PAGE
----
In the summer of 2012 two pilots set out to fly their small airplanes – a homebuilt ultralight and a 66 year-old-classic – from Calgary, Alberta to San Francisco, California and back. It was an aerial odyssey that would cover more than 2700 miles and take more than two weeks to complete. Fighting mechanical problems, mountains, deserts and incorrigible wind and weather, Geoff Pritchard and Stu Simpson challenged the sky and temped fate to pull of the adventure of a lifetime.
Flew home from Vegas Wednesday. We left around 10:30 Calgary time and cleared customs at 19:00. It was windy again in Vegas. Kids kept loosing their hats so we had to keep a hold of everything while loading the plane. The wind was out of the north so we settled in or a long light to Idaho Falls. With all the wind came all the bumps. It was a fun ride. Snow showers in Salt Lake through to Idaho falls. Approach warned us about moderate turbulently below 10k. We had been in it the whole flight, no different in Salt Lake. The plan was lunch in Idaho falls, found out the restaurant was closed so we settles for beaf jerky and muffins from the terminal store. Next stop was Cut Bank for the last cheaper fuel. Had to drop to 6500 to get out of the mountains around Helena. Bumps and headwind persisted until on final into High River.
It was a great trip with over 2500 nm flown. We seen way more scenery than anyone sitting in a tube at 40 thousand ft and had lots of fun doing it. Kids are great flyers, the bumps do not bother them and never once asked how much farther on a 3.5 hr flight. Well maybe once;-
Landed at Fullerton today. We left Redding direct to the Golden Gate Bridge. Once past the bridge we got approval for a climb. Shortly after we were told to stop the climb and turn to 240. We headed out to sea. He soon turned us south bound. A minute later we had to turn to 270. That was basically a 180. There was a heavy with flap problems and basically wanted everyone out of the way. I finally got going south and back over land. The ride got rather bumpy until we got back over the valley. We got really beat up passing the last pass before the LA basin. We stayed clear of the Bravo and worked are way through with SoCal approach. Wow is LA ever big. I was glad to land, as it was a long flight with several high work load portions. I think we were airborne for about 3.5 hrs. I have to check. 3 days here then off to San diego.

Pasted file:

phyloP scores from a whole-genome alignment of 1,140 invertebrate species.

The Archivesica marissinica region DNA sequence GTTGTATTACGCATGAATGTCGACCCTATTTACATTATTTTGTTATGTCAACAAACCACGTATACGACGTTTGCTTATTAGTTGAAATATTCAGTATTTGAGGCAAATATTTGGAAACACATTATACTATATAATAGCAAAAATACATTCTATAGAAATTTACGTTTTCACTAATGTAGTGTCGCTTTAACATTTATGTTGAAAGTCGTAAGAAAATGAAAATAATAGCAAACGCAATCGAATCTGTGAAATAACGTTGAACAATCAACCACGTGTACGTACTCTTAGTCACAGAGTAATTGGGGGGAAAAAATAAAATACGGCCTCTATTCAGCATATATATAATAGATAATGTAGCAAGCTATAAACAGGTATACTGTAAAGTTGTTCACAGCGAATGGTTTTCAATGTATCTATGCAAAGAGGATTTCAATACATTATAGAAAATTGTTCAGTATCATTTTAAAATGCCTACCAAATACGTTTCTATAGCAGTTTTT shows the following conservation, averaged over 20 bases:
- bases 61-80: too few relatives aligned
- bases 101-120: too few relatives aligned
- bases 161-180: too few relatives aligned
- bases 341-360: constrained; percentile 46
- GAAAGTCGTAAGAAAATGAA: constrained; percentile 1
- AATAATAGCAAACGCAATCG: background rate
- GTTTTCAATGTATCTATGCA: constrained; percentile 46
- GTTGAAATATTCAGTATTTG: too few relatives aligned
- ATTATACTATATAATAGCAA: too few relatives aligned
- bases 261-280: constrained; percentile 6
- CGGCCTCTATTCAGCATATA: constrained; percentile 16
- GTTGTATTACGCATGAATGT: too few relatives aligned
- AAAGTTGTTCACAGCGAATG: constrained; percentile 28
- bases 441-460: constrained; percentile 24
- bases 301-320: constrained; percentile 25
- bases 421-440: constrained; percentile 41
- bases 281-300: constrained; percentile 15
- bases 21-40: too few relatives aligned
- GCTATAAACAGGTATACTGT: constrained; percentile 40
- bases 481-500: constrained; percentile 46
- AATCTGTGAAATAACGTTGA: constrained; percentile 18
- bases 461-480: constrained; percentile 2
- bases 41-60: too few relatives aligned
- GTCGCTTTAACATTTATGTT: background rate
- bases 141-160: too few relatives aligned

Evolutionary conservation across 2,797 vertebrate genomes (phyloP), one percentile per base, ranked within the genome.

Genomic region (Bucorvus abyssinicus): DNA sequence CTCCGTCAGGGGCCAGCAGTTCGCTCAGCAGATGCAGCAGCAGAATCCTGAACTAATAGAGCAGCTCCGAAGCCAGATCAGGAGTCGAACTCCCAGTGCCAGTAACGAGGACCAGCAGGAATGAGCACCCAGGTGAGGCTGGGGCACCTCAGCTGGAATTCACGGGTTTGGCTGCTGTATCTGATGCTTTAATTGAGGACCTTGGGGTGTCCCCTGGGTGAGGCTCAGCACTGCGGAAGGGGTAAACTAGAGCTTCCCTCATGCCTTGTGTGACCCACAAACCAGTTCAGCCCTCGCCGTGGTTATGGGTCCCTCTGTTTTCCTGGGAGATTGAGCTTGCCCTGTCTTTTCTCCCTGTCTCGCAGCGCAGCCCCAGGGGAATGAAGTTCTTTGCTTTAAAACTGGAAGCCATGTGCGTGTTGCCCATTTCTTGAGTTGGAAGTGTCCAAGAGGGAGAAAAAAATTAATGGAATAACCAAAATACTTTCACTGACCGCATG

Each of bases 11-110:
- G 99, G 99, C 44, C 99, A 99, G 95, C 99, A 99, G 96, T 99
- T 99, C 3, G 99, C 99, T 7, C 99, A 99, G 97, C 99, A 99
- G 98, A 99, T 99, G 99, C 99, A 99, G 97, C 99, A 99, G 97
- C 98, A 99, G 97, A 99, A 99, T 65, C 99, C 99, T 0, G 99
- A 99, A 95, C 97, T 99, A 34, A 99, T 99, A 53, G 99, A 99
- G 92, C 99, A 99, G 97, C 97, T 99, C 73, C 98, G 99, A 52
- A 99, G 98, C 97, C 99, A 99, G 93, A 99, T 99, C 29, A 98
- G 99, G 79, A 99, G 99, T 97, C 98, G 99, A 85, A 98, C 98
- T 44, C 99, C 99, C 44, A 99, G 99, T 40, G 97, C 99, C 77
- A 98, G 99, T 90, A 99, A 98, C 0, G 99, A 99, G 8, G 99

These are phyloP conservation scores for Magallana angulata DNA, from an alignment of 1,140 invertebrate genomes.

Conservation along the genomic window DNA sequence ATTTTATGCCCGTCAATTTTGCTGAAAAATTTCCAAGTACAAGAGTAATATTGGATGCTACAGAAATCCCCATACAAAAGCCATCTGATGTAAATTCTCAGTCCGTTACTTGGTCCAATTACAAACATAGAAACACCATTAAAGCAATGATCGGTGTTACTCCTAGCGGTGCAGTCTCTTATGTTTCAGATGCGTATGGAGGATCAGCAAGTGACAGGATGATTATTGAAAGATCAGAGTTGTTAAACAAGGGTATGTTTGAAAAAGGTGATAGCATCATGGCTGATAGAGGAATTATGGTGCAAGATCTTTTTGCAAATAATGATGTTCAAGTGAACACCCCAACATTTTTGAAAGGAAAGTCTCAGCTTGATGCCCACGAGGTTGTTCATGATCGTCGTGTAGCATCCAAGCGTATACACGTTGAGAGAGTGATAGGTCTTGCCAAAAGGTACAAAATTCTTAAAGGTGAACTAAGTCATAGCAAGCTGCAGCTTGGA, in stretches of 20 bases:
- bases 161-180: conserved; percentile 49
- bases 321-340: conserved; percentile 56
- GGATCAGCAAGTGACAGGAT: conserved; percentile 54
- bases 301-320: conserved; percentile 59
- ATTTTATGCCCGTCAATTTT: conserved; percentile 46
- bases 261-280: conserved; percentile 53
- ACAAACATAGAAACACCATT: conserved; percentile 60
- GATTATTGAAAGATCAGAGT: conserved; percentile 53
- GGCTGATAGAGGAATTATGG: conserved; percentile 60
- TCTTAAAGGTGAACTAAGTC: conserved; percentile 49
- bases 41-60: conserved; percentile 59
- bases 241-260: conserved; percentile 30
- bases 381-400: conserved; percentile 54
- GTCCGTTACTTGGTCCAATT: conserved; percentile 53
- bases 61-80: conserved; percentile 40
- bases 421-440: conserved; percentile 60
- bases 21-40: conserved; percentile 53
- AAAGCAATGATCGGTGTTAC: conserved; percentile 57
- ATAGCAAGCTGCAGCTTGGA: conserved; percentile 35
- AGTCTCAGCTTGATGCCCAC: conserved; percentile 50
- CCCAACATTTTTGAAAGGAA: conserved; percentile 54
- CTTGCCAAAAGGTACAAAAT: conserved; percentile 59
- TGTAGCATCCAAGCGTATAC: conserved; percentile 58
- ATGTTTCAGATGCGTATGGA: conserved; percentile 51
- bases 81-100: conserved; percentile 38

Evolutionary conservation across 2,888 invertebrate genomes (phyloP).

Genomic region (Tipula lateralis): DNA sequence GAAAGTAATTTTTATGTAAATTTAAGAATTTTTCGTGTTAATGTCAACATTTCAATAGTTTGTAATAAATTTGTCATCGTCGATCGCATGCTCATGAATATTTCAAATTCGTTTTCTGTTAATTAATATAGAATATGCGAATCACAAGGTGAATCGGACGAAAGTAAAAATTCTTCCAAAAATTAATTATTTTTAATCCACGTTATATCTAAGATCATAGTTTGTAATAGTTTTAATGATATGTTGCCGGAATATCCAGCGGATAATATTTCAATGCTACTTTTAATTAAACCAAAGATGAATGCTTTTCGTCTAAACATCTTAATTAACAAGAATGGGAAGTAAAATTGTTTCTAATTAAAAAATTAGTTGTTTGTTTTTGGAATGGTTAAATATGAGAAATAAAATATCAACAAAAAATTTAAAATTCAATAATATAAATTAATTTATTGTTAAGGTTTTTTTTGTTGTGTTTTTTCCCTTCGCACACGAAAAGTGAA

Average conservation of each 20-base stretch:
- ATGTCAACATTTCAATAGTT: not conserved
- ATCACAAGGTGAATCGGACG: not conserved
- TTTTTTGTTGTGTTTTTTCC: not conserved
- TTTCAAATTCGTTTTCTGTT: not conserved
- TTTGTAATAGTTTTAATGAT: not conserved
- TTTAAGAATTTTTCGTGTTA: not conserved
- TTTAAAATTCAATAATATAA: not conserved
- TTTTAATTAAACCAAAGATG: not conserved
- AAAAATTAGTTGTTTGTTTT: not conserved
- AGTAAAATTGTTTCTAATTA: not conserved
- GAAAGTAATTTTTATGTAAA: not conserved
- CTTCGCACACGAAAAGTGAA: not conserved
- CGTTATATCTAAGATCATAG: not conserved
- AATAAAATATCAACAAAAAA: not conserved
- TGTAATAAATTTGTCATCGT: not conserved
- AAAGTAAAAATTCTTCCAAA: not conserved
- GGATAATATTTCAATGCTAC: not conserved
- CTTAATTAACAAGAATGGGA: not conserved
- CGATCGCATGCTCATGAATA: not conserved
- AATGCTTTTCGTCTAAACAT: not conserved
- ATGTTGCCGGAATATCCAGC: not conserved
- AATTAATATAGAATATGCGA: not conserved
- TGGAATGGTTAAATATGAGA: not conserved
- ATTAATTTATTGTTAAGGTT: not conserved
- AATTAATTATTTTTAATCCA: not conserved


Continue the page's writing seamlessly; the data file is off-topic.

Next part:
In Alberta, ultralight airplanes crashed near Ponoka, Indus and Lloydminster in the summer of 2012. That’s three accidents in as many weeks – one fatal.
Aviation enthusiasts say ultralight aircrafts are well-built machines. They point to Transport Canada, saying the required training hours are not always enough.
How safe is the hobby? What causes accidents? Mechanical problems or pilot error? How can “rules” be balanced with the public’s freedom to fly?
Alberta is a hub for this hobby, and we get the discussion on life and death issues off the ground with three experts. Mike Hughes, from Wetaskiwin, owner of Challengerwest – sales and support for advanced ultralight aircraft in western Canada; Shane Daly is President of Innovative Wings Inc., which offers building and maintenance service for amateur-built and home-built aircraft; and Norm Vienneau, President of the Calgary Recreational and Ultralight Flying Club.
The first day of the trip is under our belt. It was a hell of a day of flying, for sure.
We decided to cross the Divide via the Crowsnest Pass route to Cranbrook. We scraped through between the clouds and some convenient saddles between mountain peaks. Luckily, the clouds were building, but not dropping. Very exciting mountain flying, but not dangerous. We got to chat with Darren Scarlett a bit, too, because he was up flying high west of Calgary.
We each had crappy landings at Cranbrook. We had trouble with the pumps at Creston, but we got that sorted out and then hopped he 3.5 miles to the border strip at Porthill where we entered the US. Really easy crossing, and the border people were excellent.
The flight down the Creston Valley, over Sandpoint, and into Coeur d’ Alane was terrific, even though we had a pretty strong headwind at altitude. Lots and lots of flooding in that valley, same with the Kooteney valley near Cranbrook.
The scenery we’ve seen today has been indescribable. From the Cowboy Trail to the high mountain peaks, to the fertile valleys, it’s been simply spectacular. I really think it’ll be hard to match anywhere else on the trip. Got lots of good video and I’m really looking forward to putting the video together.
Tomorrow, we’ll do two hops; from here to Richland, Washington, then on to Bend, Oregon. We flew nearly 5 hours today with the longest leg being Kirkby‘s to Cranbrook about 2:20. Hopefully, tomorrow won’t be as long. We’re both knackered.
We met guys in Cranbrook who’ve heard of the CRUFC and are pretty interested in the trip. At Creston we met some guys from Lethbridge, too; namely Ron Janzen and his partner. They bought Troy’s RV-7 and both know Darren Scarlett. It was nice to see them again. They’ll be coming up to Kirkby’s breakfast next weekend.
This is a truly terrific adventure, already. Both Geoff and I have been this way before, but tomorrow we’ll be venturing into places we’ve not been yet. Luckily, they won’t be so humid as some of the places in BC were today.
Gotta get ready for tomorrow. I’ll try and do a daily post to keep you up to date.